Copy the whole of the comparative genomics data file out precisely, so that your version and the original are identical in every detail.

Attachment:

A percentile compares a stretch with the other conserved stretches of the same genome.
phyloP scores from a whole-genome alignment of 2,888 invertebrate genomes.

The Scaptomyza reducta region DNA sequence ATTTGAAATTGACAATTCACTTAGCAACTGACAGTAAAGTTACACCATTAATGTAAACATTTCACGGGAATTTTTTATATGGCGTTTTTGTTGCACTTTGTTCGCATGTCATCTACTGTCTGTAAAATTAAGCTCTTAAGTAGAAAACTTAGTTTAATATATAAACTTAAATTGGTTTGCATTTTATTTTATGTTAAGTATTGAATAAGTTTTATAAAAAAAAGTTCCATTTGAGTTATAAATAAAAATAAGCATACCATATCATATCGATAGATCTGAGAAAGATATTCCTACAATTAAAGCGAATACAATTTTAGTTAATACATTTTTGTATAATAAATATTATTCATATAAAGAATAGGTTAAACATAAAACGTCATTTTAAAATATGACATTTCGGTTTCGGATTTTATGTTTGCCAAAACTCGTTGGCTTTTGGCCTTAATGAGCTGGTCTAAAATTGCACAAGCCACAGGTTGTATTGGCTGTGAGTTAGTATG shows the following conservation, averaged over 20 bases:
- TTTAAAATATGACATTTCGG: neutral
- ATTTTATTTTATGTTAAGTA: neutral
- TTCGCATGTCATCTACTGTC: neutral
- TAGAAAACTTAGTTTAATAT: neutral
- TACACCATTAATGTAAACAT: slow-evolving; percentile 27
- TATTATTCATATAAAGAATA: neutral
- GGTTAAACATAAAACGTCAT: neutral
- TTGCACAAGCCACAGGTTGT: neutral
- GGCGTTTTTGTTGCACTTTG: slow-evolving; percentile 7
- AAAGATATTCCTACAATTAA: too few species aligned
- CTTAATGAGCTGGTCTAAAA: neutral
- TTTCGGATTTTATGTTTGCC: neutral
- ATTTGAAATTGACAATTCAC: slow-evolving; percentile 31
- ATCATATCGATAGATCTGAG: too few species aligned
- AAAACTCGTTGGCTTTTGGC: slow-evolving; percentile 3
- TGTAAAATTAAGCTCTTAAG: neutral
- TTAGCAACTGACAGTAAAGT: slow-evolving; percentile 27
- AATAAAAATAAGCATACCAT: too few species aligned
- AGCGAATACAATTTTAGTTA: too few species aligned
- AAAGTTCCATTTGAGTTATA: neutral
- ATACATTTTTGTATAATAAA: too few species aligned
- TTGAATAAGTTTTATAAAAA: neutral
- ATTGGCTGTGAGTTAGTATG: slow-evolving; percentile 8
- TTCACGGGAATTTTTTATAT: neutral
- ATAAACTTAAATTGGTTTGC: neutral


A percentile compares a stretch with the other conserved stretches of the same genome.
phyloP scores from a whole-genome alignment of 2,888 invertebrate genomes.

The Scaptomyza reducta region DNA sequence ATTTGAAATTGACAATTCACTTAGCAACTGACAGTAAAGTTACACCATTAATGTAAACATTTCACGGGAATTTTTTATATGGCGTTTTTGTTGCACTTTGTTCGCATGTCATCTACTGTCTGTAAAATTAAGCTCTTAAGTAGAAAACTTAGTTTAATATATAAACTTAAATTGGTTTGCATTTTATTTTATGTTAAGTATTGAATAAGTTTTATAAAAAAAAGTTCCATTTGAGTTATAAATAAAAATAAGCATACCATATCATATCGATAGATCTGAGAAAGATATTCCTACAATTAAAGCGAATACAATTTTAGTTAATACATTTTTGTATAATAAATATTATTCATATAAAGAATAGGTTAAACATAAAACGTCATTTTAAAATATGACATTTCGGTTTCGGATTTTATGTTTGCCAAAACTCGTTGGCTTTTGGCCTTAATGAGCTGGTCTAAAATTGCACAAGCCACAGGTTGTATTGGCTGTGAGTTAGTATG shows the following conservation, averaged over 20 bases:
- TTTAAAATATGACATTTCGG: neutral
- ATTTTATTTTATGTTAAGTA: neutral
- TTCGCATGTCATCTACTGTC: neutral
- TAGAAAACTTAGTTTAATAT: neutral
- TACACCATTAATGTAAACAT: slow-evolving; percentile 27
- TATTATTCATATAAAGAATA: neutral
- GGTTAAACATAAAACGTCAT: neutral
- TTGCACAAGCCACAGGTTGT: neutral
- GGCGTTTTTGTTGCACTTTG: slow-evolving; percentile 7
- AAAGATATTCCTACAATTAA: too few species aligned
- CTTAATGAGCTGGTCTAAAA: neutral
- TTTCGGATTTTATGTTTGCC: neutral
- ATTTGAAATTGACAATTCAC: slow-evolving; percentile 31
- ATCATATCGATAGATCTGAG: too few species aligned
- AAAACTCGTTGGCTTTTGGC: slow-evolving; percentile 3
- TGTAAAATTAAGCTCTTAAG: neutral
- TTAGCAACTGACAGTAAAGT: slow-evolving; percentile 27
- AATAAAAATAAGCATACCAT: too few species aligned
- AGCGAATACAATTTTAGTTA: too few species aligned
- AAAGTTCCATTTGAGTTATA: neutral
- ATACATTTTTGTATAATAAA: too few species aligned
- TTGAATAAGTTTTATAAAAA: neutral
- ATTGGCTGTGAGTTAGTATG: slow-evolving; percentile 8
- TTCACGGGAATTTTTTATAT: neutral
- ATAAACTTAAATTGGTTTGC: neutral